AUDIE CORNISH, HOST:
A temporary detention center for unaccompanied minors in Tornillo, Texas, plans to close by the end of the month. This follows the deaths of two Guatemalan children in U.S. custody at the border. They were seeking asylum. Concerns remain that migrants, particularly children, remain at risk in U.S. detention.
Dr. Carlos Gutierrez is a pediatrician in El Paso. He volunteers regularly at shelters near Tornillo. Migrants are placed there after they've been released from detention. He joins us now. Welcome to the program.
CARLOS GUTIERREZ: Thank you for having me.
CORNISH: Can you talk about what kind of condition some of these migrant travelers are in, especially children, once they're released from detention and enter these shelters?
GUTIERREZ: We go to the shelters, and we check out the individuals who need immediate care - people who may be dehydrated, severe diarrhea, pneumonia, bronchitis, whatever. And we evaluate them. And we have some basic medical equipment. So we try to get these individuals as soon as they can get off the bus so that we can make sure that they're not so acutely ill that they have to be shuffled to a local emergency room or hospitalized.
CORNISH: You mentioned dehydration. Are there other kinds of illnesses that you're seeing develop? And is this something that's happening because of the travel in the trip or while being held in U.S. custody?
GUTIERREZ: Well, for the most part it's because of the long trip that these individuals have undertaken. And by the time they're put into custody by the federal government, by the Border Patrol, they're already pretty sick. And the Border Patrol is not trained to pick up medical signs and symptoms of somebody who's acutely ill. And especially in kids, kids can look OK initially, and within hours, they can become deathly ill. So it's important for a professional health care provider, be it a pediatrician, an adult physician, to be able to recognize these things.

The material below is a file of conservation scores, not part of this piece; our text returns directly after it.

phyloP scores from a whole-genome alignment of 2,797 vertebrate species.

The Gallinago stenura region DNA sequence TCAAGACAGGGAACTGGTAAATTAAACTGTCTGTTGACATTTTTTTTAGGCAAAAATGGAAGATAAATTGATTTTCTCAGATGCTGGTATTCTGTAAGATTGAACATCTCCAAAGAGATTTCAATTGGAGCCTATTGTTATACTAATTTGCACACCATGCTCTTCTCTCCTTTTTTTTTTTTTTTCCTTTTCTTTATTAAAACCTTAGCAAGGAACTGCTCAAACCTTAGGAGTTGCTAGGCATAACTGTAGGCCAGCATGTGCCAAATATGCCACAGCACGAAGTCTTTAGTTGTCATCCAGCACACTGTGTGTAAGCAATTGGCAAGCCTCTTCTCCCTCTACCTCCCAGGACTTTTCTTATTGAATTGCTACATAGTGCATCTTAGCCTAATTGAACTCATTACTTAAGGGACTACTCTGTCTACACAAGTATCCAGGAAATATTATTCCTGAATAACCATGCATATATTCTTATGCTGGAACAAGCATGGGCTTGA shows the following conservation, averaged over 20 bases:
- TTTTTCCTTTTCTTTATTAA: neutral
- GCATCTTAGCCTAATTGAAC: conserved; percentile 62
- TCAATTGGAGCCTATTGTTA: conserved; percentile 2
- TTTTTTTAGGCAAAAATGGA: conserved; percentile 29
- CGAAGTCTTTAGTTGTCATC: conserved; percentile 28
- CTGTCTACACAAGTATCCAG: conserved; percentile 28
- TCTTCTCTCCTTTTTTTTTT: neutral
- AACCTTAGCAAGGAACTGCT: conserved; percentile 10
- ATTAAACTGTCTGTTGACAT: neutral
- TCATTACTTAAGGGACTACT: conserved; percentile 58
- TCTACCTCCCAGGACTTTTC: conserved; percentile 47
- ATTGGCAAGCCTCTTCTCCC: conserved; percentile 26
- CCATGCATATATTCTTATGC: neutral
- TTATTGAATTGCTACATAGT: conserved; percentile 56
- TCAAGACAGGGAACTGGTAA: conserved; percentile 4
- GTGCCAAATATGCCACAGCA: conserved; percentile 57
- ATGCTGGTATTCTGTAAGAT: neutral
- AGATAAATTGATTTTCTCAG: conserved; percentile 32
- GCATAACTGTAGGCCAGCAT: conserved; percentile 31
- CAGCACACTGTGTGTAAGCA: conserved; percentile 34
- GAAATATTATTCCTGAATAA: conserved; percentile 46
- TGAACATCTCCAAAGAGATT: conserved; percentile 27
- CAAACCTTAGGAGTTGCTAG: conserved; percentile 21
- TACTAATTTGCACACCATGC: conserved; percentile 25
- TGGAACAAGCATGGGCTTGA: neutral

CORNISH: Now, I understand that back in 2014, when President Obama warned of a humanitarian crisis at the southern border, you provided medical screenings for those who were in Border Patrol custody. Is this something that you would volunteer to do again? Is it something that you at all have been asked to do?
GUTIERREZ: When the immigrants started coming in again in October, I gathered a group of about over 100 providers. We were willing to go in and provide care for these individuals early on, pro bono, as we did in 2014. And we were not allowed. We ended up setting up our little medical facilities at the different shelters around town.
CORNISH: Do you think the administration is making changes that will make a difference?
GUTIERREZ: Yes. The administration has finally made sure that while they are in Border Patrol custody, that there will be access to good medical care. But once those individuals are released from custody and they are transferred to the shelters, their responsibility is completely gone. And that's where we as the community - physicians and health care providers - have taken over.
CORNISH: As we mentioned earlier, you have been doing this work certainly back to 2014. When you look at the condition of the migrants you're seeing now, what does it tell you about the difficulty of the trip, of the process?
GUTIERREZ: We'll see them with blisters on their feet. They literally hiked the whole way from Central America all the way to the U.S. These individuals go through hell just to try to get away from the horrific experience that they have endured in their home countries.
CORNISH: Dr. Carlos Gutierrez is a pediatrician in El Paso, Texas. Thank you for speaking with us.
GUTIERREZ: You're welcome.
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